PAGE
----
Meanwhile, before std.signals and all S&S buzz, I used followed
 (simplified, but you could see the idea) approach:

 class Emitter
 {
    [snip]
 }

And it quite works for me, is there something wrong with it?

One thing that's missing from your simplified S&S is that your signal can't pass any extra information to the slots/listeners. Your emitter only accepts delegates with zero arguments. You could write a different Emitter that can pass some arguments, but every time you have a different set of arguments to pass you'd have to write a new Emitter. The std.signal.Signal mixin automates all that. mixin Signal!(Widget,double) value_changed; That one line of code basically creates an entire new customized version of your Emitter class tailored for passing a Widget and a double to listeners. Another difference is that you haven't provided anything for disconnecting a listener who's no longer interested, or made any provisions for a listener getting destroyed. All that is handled by std.signals. Furthermore if you use the FlexSignal class I just posted a few messages back you will gain additional capabilities like being able to connect this function: int set_value(int v) { writefln("The value is: ", v); } to this signal: FlexSignal!(int, char[]) sig; sig.emit(5, "A message") will call set_value(5) and ignore its return value. With SignalObj, or a std.signals 'mixin Signal', trying to connect these two will give you a variety of compile time errors, because a) it's a function and not a delegate, and because b) it has a return value, and because c) it doesn't take as many arguments as the Signal was expecting. But your basic approach (make an array of delegates) is the same as what std.signals uses. --bb
Nov 15 2006
next sibling parent reply Serg Kovrov <kovrov no.spam> writes:
Thanks for examples and explanations, Bill.

The key point I have overlooked in docs is "Different signals can be 
added to a class _by naming the mixins_". That clicked everything into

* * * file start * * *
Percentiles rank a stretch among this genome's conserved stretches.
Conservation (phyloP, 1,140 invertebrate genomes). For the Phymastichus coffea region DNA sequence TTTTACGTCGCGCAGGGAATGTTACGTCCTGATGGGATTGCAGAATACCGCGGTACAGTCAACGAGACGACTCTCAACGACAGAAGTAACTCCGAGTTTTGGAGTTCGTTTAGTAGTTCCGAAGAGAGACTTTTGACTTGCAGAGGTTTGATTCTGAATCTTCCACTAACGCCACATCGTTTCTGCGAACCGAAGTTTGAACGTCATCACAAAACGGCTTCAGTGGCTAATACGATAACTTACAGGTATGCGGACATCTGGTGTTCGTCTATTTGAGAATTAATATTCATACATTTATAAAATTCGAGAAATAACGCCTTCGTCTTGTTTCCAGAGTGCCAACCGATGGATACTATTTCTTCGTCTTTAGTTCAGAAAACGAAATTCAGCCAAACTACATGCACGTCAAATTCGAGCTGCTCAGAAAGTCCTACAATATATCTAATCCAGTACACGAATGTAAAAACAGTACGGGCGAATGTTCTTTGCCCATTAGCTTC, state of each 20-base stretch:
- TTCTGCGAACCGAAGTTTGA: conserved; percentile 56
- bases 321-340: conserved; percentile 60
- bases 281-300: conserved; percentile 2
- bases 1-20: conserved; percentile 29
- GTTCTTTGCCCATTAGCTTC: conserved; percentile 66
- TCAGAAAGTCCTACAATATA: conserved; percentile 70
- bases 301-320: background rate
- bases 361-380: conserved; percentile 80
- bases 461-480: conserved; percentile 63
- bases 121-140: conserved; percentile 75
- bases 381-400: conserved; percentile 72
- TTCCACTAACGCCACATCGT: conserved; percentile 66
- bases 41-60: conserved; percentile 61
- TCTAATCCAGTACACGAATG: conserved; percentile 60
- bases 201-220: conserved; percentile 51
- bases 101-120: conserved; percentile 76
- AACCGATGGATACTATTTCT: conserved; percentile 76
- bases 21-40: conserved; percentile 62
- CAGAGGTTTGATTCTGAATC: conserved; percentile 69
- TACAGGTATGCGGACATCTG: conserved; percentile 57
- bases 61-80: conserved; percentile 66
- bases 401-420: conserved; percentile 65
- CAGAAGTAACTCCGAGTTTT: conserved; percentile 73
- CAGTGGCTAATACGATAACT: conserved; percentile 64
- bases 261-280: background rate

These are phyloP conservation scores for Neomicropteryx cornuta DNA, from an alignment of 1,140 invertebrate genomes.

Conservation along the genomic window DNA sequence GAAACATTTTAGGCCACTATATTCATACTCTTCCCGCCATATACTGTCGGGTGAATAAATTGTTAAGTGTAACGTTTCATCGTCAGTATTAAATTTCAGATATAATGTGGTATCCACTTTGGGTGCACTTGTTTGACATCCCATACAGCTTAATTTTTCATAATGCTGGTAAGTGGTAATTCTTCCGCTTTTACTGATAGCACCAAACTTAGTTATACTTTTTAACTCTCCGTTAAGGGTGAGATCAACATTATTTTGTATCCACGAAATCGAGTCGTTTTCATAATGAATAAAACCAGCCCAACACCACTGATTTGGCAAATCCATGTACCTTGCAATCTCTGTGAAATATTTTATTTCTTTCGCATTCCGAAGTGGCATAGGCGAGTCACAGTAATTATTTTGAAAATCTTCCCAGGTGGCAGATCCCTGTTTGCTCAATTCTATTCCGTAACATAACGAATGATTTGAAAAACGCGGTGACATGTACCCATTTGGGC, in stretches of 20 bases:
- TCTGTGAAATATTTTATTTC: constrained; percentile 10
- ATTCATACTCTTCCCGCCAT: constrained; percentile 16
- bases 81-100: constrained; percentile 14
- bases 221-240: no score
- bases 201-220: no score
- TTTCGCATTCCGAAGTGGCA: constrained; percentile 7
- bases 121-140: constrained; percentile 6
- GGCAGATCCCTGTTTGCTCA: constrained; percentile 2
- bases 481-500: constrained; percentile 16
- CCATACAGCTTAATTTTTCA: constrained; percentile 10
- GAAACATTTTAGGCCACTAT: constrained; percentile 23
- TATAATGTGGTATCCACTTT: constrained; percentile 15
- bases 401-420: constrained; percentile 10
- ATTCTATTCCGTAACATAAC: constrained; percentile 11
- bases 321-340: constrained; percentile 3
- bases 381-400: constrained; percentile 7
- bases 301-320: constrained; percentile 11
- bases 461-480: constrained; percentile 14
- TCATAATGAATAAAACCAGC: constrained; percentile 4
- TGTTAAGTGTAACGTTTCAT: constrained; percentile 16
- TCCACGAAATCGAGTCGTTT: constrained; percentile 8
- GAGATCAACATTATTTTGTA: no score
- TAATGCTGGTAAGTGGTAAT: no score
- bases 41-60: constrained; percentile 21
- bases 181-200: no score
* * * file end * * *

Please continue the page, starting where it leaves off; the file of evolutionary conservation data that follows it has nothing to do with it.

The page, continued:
place.

-- 
serg.
Nov 15 2006
next sibling parent Bill Baxter <dnewsgroup billbaxter.com> writes:
Serg Kovrov wrote:
 Thanks for examples and explanations, Bill.
 
 The key point I have overlooked in docs is "Different signals can be 
 added to a class _by naming the mixins_". That clicked everything into 
 place.
 

Yeh I missed that at first too. That was the first I learned you could name a mixin, too. :-) --bb
Nov 15 2006
prev sibling parent Ary Manzana <ary esperanto.org.ar> writes:
Serg Kovrov escribió:
 Thanks for examples and explanations, Bill.
 
 The key point I have overlooked in docs is "Different signals can be 
 added to a class _by naming the mixins_". That clicked everything into 
 place.
 

I missed that too the first say I saw it. Could the example in http://www.digitalmars.com/d/phobos/std_signals.html be changed to use named signals, and more than one in a class? Thanks, Ary
Nov 16 2006
prev sibling parent Serg Kovrov <kovrov no.spam> writes:
Bill Baxter wrote:
 Another difference is that you haven't provided anything for 
 disconnecting a listener who's no longer interested, or made any 
 provisions for a listener getting destroyed.  All that is handled by 
 std.signals.

True, I did not yet implement disconnecting, mostly because my Listeners usually lives longer than Subjects. In those rare cases I just catch an "Access Violation" exception, which probably not a best practice, though. -- serg.
Nov 16 2006